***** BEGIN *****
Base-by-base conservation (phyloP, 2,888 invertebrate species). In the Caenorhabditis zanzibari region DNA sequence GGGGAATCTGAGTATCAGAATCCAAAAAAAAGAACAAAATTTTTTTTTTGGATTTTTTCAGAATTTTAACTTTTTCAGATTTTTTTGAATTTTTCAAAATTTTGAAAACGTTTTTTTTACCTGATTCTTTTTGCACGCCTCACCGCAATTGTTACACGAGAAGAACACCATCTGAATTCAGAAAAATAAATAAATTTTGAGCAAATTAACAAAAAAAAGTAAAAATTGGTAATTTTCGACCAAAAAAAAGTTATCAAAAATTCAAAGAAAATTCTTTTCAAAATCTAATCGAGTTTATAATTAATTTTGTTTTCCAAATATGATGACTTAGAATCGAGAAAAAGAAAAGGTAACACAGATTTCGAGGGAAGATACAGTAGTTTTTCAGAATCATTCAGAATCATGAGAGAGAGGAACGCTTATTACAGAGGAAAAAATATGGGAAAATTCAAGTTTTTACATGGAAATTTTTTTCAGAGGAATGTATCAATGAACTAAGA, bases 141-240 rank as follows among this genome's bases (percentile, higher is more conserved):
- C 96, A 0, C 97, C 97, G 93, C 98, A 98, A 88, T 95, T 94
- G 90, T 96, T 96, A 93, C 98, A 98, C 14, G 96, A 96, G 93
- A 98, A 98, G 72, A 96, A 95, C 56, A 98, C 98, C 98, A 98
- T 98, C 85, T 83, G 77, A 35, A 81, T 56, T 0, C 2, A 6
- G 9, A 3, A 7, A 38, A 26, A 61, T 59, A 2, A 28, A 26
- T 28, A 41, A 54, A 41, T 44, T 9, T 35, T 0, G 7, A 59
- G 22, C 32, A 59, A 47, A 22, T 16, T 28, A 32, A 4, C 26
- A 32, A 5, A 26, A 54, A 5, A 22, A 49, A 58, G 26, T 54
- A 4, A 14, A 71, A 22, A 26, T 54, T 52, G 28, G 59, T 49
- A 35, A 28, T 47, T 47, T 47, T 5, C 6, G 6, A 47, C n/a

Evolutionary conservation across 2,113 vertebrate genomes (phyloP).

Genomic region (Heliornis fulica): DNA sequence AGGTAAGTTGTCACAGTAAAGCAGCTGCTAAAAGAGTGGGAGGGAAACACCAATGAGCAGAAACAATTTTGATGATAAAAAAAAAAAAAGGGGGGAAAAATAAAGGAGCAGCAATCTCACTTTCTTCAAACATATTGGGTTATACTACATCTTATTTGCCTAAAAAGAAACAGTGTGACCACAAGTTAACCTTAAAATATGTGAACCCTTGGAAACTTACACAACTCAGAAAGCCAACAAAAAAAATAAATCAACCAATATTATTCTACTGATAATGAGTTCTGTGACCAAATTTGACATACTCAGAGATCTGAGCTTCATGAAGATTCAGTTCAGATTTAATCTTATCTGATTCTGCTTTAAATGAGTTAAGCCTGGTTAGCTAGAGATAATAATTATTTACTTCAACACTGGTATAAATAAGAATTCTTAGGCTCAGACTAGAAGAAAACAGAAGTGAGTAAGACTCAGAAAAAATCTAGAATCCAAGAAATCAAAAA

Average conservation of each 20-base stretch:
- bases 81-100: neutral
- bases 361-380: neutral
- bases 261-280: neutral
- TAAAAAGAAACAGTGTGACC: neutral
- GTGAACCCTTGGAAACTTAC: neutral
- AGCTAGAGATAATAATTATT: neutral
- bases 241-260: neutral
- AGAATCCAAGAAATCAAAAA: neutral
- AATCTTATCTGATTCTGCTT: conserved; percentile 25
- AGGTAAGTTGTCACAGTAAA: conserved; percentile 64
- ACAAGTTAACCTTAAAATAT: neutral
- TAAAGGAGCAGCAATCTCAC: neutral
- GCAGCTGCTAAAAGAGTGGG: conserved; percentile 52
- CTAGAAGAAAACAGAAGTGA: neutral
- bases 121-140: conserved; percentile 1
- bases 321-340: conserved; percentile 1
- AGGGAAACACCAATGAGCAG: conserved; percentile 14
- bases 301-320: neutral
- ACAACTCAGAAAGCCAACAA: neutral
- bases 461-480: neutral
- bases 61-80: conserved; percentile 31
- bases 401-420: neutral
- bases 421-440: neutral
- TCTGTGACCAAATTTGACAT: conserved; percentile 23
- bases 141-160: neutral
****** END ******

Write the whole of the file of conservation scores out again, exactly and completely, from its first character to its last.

Base-by-base conservation (phyloP, 2,888 invertebrate species). In the Caenorhabditis zanzibari region DNA sequence GGGGAATCTGAGTATCAGAATCCAAAAAAAAGAACAAAATTTTTTTTTTGGATTTTTTCAGAATTTTAACTTTTTCAGATTTTTTTGAATTTTTCAAAATTTTGAAAACGTTTTTTTTACCTGATTCTTTTTGCACGCCTCACCGCAATTGTTACACGAGAAGAACACCATCTGAATTCAGAAAAATAAATAAATTTTGAGCAAATTAACAAAAAAAAGTAAAAATTGGTAATTTTCGACCAAAAAAAAGTTATCAAAAATTCAAAGAAAATTCTTTTCAAAATCTAATCGAGTTTATAATTAATTTTGTTTTCCAAATATGATGACTTAGAATCGAGAAAAAGAAAAGGTAACACAGATTTCGAGGGAAGATACAGTAGTTTTTCAGAATCATTCAGAATCATGAGAGAGAGGAACGCTTATTACAGAGGAAAAAATATGGGAAAATTCAAGTTTTTACATGGAAATTTTTTTCAGAGGAATGTATCAATGAACTAAGA, bases 141-240 rank as follows among this genome's bases (percentile, higher is more conserved):
- C 96, A 0, C 97, C 97, G 93, C 98, A 98, A 88, T 95, T 94
- G 90, T 96, T 96, A 93, C 98, A 98, C 14, G 96, A 96, G 93
- A 98, A 98, G 72, A 96, A 95, C 56, A 98, C 98, C 98, A 98
- T 98, C 85, T 83, G 77, A 35, A 81, T 56, T 0, C 2, A 6
- G 9, A 3, A 7, A 38, A 26, A 61, T 59, A 2, A 28, A 26
- T 28, A 41, A 54, A 41, T 44, T 9, T 35, T 0, G 7, A 59
- G 22, C 32, A 59, A 47, A 22, T 16, T 28, A 32, A 4, C 26
- A 32, A 5, A 26, A 54, A 5, A 22, A 49, A 58, G 26, T 54
- A 4, A 14, A 71, A 22, A 26, T 54, T 52, G 28, G 59, T 49
- A 35, A 28, T 47, T 47, T 47, T 5, C 6, G 6, A 47, C n/a

Evolutionary conservation across 2,113 vertebrate genomes (phyloP).

Genomic region (Heliornis fulica): DNA sequence AGGTAAGTTGTCACAGTAAAGCAGCTGCTAAAAGAGTGGGAGGGAAACACCAATGAGCAGAAACAATTTTGATGATAAAAAAAAAAAAAGGGGGGAAAAATAAAGGAGCAGCAATCTCACTTTCTTCAAACATATTGGGTTATACTACATCTTATTTGCCTAAAAAGAAACAGTGTGACCACAAGTTAACCTTAAAATATGTGAACCCTTGGAAACTTACACAACTCAGAAAGCCAACAAAAAAAATAAATCAACCAATATTATTCTACTGATAATGAGTTCTGTGACCAAATTTGACATACTCAGAGATCTGAGCTTCATGAAGATTCAGTTCAGATTTAATCTTATCTGATTCTGCTTTAAATGAGTTAAGCCTGGTTAGCTAGAGATAATAATTATTTACTTCAACACTGGTATAAATAAGAATTCTTAGGCTCAGACTAGAAGAAAACAGAAGTGAGTAAGACTCAGAAAAAATCTAGAATCCAAGAAATCAAAAA

Average conservation of each 20-base stretch:
- bases 81-100: neutral
- bases 361-380: neutral
- bases 261-280: neutral
- TAAAAAGAAACAGTGTGACC: neutral
- GTGAACCCTTGGAAACTTAC: neutral
- AGCTAGAGATAATAATTATT: neutral
- bases 241-260: neutral
- AGAATCCAAGAAATCAAAAA: neutral
- AATCTTATCTGATTCTGCTT: conserved; percentile 25
- AGGTAAGTTGTCACAGTAAA: conserved; percentile 64
- ACAAGTTAACCTTAAAATAT: neutral
- TAAAGGAGCAGCAATCTCAC: neutral
- GCAGCTGCTAAAAGAGTGGG: conserved; percentile 52
- CTAGAAGAAAACAGAAGTGA: neutral
- bases 121-140: conserved; percentile 1
- bases 321-340: conserved; percentile 1
- AGGGAAACACCAATGAGCAG: conserved; percentile 14
- bases 301-320: neutral
- ACAACTCAGAAAGCCAACAA: neutral
- bases 461-480: neutral
- bases 61-80: conserved; percentile 31
- bases 401-420: neutral
- bases 421-440: neutral
- TCTGTGACCAAATTTGACAT: conserved; percentile 23
- bases 141-160: neutral